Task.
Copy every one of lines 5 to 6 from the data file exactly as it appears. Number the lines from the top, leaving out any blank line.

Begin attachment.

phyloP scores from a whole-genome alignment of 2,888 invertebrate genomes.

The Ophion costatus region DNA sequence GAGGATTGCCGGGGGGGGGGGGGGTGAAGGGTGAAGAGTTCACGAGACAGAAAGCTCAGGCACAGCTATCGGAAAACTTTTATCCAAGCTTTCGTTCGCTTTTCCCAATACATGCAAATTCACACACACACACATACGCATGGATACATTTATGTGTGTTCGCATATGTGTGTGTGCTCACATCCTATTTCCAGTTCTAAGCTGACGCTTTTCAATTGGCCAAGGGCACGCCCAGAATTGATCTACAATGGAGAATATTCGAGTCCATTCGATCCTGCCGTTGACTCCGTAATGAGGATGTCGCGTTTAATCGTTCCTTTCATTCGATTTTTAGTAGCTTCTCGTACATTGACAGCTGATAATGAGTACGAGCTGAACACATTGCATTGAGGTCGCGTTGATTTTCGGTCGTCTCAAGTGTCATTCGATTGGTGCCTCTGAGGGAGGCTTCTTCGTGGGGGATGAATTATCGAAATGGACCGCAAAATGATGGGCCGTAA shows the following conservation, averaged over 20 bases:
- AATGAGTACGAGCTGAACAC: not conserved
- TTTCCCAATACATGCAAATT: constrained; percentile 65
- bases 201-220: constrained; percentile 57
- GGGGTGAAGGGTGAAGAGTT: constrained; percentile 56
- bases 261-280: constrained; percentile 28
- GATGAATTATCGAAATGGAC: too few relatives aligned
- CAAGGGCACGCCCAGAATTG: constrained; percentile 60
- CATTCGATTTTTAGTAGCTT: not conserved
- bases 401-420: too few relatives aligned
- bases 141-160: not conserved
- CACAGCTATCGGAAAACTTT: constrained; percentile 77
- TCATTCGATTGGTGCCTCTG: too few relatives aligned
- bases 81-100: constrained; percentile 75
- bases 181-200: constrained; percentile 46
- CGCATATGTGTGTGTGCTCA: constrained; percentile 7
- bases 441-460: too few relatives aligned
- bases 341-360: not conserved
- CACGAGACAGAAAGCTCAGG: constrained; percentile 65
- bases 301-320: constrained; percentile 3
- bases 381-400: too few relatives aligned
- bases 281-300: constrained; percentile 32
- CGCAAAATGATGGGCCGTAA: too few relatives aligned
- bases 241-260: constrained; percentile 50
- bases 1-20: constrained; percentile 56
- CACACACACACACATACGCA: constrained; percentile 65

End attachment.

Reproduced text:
- bases 201-220: constrained; percentile 57
- GGGGTGAAGGGTGAAGAGTT: constrained; percentile 56